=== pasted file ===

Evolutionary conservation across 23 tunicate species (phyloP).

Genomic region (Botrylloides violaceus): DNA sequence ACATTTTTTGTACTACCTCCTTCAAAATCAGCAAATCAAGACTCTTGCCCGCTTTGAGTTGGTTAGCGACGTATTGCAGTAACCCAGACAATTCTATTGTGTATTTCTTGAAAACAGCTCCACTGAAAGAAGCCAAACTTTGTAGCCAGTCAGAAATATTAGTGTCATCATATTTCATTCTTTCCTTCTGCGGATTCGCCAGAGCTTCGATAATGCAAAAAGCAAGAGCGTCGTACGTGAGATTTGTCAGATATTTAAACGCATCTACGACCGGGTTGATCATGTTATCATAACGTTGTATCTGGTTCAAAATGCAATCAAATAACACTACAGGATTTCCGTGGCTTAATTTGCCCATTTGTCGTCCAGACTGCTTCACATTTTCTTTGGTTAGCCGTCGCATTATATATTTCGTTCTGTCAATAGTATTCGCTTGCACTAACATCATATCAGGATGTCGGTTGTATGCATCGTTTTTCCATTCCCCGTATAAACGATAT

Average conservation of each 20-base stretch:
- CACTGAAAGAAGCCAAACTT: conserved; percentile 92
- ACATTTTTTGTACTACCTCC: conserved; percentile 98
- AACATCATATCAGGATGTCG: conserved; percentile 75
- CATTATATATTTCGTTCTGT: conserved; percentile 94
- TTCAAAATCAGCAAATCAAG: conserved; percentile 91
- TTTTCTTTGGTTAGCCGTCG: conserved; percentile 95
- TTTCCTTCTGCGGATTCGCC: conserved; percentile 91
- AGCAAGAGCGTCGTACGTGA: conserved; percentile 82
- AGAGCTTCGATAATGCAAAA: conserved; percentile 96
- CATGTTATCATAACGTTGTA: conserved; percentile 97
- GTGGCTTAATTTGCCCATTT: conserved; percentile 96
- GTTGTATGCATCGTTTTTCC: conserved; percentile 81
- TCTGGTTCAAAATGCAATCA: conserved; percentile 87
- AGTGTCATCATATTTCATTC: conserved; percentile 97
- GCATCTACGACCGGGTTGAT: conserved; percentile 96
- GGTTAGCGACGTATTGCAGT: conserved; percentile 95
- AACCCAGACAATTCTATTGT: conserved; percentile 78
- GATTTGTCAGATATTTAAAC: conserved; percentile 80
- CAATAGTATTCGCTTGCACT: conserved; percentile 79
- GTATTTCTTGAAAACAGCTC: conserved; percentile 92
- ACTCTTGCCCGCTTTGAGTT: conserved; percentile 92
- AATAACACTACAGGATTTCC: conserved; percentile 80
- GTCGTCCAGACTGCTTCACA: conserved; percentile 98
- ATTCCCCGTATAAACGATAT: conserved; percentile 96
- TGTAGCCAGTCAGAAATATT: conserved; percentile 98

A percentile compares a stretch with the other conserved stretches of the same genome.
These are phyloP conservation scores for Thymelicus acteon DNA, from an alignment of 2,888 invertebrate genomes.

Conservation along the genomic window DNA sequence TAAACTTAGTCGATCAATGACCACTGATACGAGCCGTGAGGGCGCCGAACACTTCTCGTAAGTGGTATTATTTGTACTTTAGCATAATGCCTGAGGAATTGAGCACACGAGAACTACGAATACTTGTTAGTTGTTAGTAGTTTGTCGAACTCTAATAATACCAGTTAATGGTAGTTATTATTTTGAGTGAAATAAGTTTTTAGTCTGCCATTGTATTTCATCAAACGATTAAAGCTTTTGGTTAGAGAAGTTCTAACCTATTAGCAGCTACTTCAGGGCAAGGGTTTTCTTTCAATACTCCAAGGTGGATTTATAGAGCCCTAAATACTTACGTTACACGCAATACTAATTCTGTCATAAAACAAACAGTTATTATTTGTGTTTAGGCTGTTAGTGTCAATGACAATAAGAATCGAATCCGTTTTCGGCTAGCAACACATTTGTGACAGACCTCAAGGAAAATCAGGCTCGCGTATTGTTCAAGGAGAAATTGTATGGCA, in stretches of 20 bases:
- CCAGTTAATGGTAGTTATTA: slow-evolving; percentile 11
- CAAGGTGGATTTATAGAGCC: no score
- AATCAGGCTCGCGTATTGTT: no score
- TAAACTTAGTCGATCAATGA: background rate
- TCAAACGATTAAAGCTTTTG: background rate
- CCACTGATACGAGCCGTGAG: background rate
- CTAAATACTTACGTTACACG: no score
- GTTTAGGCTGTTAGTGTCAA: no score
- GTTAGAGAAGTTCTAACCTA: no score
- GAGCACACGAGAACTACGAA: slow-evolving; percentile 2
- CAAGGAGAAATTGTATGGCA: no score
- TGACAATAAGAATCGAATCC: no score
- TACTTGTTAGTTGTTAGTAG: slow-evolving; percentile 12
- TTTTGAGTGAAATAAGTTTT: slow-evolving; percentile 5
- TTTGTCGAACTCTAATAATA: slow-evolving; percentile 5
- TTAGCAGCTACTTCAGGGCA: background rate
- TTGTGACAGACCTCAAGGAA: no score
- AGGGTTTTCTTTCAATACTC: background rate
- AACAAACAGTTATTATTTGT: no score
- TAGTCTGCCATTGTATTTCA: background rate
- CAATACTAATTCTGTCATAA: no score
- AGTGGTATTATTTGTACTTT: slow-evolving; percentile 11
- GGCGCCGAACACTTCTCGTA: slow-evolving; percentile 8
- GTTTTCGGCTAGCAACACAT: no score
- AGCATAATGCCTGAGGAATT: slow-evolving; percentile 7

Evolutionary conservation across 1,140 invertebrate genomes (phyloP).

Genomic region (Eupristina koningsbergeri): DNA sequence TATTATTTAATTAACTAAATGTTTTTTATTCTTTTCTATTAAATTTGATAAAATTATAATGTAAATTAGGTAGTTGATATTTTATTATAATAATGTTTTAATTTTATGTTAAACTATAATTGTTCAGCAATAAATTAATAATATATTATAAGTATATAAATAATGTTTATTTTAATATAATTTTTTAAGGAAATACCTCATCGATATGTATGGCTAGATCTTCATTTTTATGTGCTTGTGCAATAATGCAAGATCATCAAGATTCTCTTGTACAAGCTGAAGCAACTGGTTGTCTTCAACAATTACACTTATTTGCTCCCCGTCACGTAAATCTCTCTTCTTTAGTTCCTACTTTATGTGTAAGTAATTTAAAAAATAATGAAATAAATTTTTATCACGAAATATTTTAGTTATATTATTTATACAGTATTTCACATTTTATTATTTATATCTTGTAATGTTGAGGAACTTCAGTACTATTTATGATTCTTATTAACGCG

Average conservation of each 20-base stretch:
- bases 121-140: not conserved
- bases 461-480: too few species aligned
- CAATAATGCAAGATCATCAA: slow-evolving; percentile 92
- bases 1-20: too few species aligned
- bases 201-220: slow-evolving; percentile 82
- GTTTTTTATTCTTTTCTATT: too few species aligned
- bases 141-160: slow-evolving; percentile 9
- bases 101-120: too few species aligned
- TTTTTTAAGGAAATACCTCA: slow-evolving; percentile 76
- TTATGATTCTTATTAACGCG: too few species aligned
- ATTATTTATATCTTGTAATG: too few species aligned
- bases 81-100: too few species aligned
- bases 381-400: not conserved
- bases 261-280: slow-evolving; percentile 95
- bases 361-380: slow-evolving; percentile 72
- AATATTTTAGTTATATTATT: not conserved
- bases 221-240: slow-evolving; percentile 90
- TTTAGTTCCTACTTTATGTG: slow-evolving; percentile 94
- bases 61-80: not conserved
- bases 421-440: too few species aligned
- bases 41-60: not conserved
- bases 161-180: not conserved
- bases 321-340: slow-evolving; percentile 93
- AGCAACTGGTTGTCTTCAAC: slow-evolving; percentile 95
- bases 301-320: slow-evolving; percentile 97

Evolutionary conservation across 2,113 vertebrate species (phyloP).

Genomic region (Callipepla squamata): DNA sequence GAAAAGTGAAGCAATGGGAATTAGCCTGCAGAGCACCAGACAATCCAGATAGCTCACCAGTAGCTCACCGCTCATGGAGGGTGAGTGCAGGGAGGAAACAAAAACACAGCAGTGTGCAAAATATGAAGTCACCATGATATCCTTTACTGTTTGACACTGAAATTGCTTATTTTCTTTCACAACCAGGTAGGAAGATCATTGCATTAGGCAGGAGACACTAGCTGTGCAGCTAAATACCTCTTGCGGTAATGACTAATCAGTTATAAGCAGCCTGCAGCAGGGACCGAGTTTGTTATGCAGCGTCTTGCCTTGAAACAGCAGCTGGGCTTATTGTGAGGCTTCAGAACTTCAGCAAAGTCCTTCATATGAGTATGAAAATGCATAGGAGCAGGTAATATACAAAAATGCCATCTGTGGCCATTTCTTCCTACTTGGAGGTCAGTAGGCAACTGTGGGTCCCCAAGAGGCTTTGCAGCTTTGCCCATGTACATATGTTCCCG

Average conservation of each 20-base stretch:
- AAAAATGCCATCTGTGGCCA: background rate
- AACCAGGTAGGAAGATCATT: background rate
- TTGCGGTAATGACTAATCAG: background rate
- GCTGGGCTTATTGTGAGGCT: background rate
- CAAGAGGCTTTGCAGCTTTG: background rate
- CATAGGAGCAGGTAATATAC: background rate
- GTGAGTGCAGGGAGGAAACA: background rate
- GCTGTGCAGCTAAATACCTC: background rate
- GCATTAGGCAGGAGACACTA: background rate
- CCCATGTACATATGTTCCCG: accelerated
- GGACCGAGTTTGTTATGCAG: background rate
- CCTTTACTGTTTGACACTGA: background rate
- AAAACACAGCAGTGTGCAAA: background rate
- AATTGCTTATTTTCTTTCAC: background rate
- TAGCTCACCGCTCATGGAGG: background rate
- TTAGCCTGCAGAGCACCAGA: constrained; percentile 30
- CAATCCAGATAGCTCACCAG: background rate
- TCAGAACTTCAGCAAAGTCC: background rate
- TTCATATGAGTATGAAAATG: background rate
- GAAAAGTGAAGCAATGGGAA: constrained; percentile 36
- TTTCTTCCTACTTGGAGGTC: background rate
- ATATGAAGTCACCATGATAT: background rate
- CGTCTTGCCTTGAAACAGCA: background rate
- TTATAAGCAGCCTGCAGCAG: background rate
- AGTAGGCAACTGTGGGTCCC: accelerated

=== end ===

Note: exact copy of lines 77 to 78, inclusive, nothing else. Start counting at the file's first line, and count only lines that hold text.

- TTTAGTTCCTACTTTATGTG: slow-evolving; percentile 94
- bases 61-80: not conserved